Electrical motor

How to get incredible powers from electricity and magnetism

Michael Faraday (London, September 22, 1791 – London, August 25, 1867)

Michael Faraday laid the foundation for everything we know today about electrical and magnetic phenomena. In 1831 he discovered the way in which mechanical energy could be converted into electrical energy. He thus became, as it were, the inventor of the electric motor.

The greatest British genius of the first half of the nineteenth century was born the son of a poor blacksmith in the suburbs of London. He barely went to school and had to earn his living as a child as an apprentice to a bookbinder.

His parents were members of the Sandemanians, a cult that viewed nature as "a book written by the finger of God."

In his spare time he read everything he could get his hands on about science in the bookbindery. He noticed very early that he was suffering from temporary amnesia. So he wrote everything down. Many of his diaries have been lost or destroyed.

Others give a very precise picture of his doings, his view of the world and, above all, what drove him. He managed to become an assistant to the well-known scholar Humphry Davy. Assistant is a big word. In fact, he was more of a valet.

He did help Davy with his experiments, but as a 24-year-old he also had to shave his master, polish his shoes or empty his chamber pot.

If Davy drove around in a carriage, Faraday was on the box in all weathers. If Davy was asleep in the cabin of a ship, Faraday would try to fall asleep above deck under the open sky.

At a dinner with a French scholar, Davy once sent his assistant into the kitchen to eat. "Then I will also sit in the kitchen," said the Frenchman, who immediately realized what was going on. And so Faraday was allowed to sit at Davy's table.

Faraday had the amazing talent to come up with new, special experiments all the time. The lad, who had only had a few years of primary education, very quickly began to surpass his learned master.

As the son of a blacksmith and from his bondage, he was very practical and technically inclined. And he wrote everything down. He had to, because the amnesia worsened with age. From August 1832 he began to number his experiments.

On January 15, for example, he describes the construction of what will later be called 'the Faraday cage': a cage-shaped construction of electrically conductive material such as copper or iron that ensures that electromagnetic radiation cannot penetrate inside the cage.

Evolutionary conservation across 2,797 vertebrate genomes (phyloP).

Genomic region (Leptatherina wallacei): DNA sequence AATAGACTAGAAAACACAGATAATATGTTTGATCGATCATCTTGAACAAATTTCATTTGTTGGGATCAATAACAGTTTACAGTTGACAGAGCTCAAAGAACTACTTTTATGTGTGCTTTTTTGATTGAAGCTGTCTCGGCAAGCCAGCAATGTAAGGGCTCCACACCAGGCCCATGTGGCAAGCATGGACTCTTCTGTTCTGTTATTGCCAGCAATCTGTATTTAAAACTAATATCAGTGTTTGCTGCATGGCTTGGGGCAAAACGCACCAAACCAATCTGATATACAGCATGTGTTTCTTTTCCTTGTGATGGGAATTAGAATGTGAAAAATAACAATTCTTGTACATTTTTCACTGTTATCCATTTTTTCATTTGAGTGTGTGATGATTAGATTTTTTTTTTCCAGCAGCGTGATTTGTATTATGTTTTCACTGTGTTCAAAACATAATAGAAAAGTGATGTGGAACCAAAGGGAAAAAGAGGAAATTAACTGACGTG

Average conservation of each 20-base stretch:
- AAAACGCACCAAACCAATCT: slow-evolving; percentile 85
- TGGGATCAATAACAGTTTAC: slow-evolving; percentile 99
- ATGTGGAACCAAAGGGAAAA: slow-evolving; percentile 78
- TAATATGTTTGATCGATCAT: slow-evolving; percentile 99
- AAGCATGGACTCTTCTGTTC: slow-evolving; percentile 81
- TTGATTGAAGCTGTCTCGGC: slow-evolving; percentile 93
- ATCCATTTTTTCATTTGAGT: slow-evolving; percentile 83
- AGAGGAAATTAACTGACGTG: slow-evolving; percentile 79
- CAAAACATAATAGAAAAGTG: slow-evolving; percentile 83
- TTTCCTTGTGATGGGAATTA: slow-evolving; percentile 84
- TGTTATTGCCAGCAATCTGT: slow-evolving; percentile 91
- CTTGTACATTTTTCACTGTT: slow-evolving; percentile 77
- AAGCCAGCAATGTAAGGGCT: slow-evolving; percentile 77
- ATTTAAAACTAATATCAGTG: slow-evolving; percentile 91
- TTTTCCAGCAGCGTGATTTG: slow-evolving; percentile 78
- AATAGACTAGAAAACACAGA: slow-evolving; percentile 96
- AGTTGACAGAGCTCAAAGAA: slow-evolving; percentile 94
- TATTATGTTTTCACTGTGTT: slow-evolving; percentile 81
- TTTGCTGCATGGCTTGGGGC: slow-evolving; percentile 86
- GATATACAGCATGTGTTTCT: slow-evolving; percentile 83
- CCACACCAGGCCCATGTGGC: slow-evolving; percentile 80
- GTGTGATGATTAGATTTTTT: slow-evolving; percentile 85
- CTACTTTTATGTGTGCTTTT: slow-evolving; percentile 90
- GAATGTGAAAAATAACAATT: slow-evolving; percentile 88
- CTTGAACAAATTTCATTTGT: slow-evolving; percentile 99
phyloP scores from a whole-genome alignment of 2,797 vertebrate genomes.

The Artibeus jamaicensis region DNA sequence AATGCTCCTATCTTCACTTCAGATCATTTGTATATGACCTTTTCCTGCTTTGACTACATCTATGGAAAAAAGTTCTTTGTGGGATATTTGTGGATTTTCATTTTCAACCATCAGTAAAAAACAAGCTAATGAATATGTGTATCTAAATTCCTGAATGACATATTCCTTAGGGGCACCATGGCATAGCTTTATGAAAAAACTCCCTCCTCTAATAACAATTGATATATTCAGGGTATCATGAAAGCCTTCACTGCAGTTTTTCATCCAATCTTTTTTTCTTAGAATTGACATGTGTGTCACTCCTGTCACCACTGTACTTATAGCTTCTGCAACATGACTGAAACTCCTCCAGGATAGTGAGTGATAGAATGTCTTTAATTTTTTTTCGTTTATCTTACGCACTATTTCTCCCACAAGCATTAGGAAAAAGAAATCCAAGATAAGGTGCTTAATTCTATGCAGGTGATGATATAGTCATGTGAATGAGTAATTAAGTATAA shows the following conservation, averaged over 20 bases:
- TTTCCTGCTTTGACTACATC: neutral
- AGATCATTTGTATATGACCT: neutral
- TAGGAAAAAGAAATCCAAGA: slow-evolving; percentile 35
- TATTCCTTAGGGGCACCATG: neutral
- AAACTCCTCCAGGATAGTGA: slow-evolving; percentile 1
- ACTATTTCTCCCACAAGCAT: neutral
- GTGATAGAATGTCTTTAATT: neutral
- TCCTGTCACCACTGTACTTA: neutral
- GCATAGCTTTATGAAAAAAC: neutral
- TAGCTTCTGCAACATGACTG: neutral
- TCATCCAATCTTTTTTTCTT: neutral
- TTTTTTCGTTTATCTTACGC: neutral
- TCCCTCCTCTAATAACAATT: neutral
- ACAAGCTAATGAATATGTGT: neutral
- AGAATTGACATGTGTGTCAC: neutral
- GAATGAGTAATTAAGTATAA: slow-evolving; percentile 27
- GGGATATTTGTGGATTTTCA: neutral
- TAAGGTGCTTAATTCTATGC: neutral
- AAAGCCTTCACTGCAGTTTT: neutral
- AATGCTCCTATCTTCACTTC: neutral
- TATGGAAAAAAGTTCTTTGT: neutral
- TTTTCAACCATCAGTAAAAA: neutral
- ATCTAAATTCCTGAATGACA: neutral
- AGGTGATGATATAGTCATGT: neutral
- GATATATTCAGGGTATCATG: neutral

All kinds of interference fields, such as from lightning strikes, have no influence in a Faraday cage.

His experiments come to a halt on the number 16,041, in 1860, when he was 69. All those years he gave his wildly popular Friday night lectures at the Royal Institution in London. The auditorium was always packed to the brim. The average number of visitors was eight hundred.

Sometimes, in a lecture on magnetism in 1851, someone counted one thousand twenty-eight men.

To do this well, the little man had taken evening classes: there he learned, for example, how to place his feet when speaking, how to move his arms and hands, and what to do with his eyes. And above all, he learned to explain something plainly and clearly.

He was finally able to free himself from his poor-people accent and always spoke with a sign on the table in front of him on which the word 'slow' was written in capitals. The servant had become a master teacher.
You could always ask Faraday for an expertise: he descended into a coal mine to analyze the dangers; or he visited a munitions factory to see how another disaster could be avoided. He spent half his life as a lighting consultant for an organization that managed lighthouses.

At 72 he was still in Dover. He wrote in his diary: 'The roads were closed because of the snow. Climbing over hedges and walls and crossing fields, I still made it to the lighthouse and was able to make the required surveys and observations.'

Towards the end of his life, he became very concerned about the quality of science lessons in education. Nothing he had preached for fifty years had reached secondary school.

He who thought that politics was "the basest of human passions" allowed himself to be tempted to sit on a government committee for the improvement of science education.

It was a shock to the old man to find that the politicians only thought about the expensive boarding schools. They were well-educated people who nagged him for years to scientifically prove the power of the laying on of hands and the spinning of tables at spiritualistic séances.

And Faraday wrote: 'At the end of their education they are ignorant of their own ignorance. And all I can say is that there is something wrong with an education system that leaves these minds – the brightest of them – in such a state.'

"Give me the most simple funeral," he said, "attended by none but my relatives, and afterwards place the simplest tombstone, on a simple piece of earth." And so it happened.

Faraday is not in Westminster Abbey with giants like Newton and Darwin, where he really belonged. His tombstone in Highgate Cemetery does not indicate that it was he who taught mankind how to extract incredible power from electricity and magnetism.

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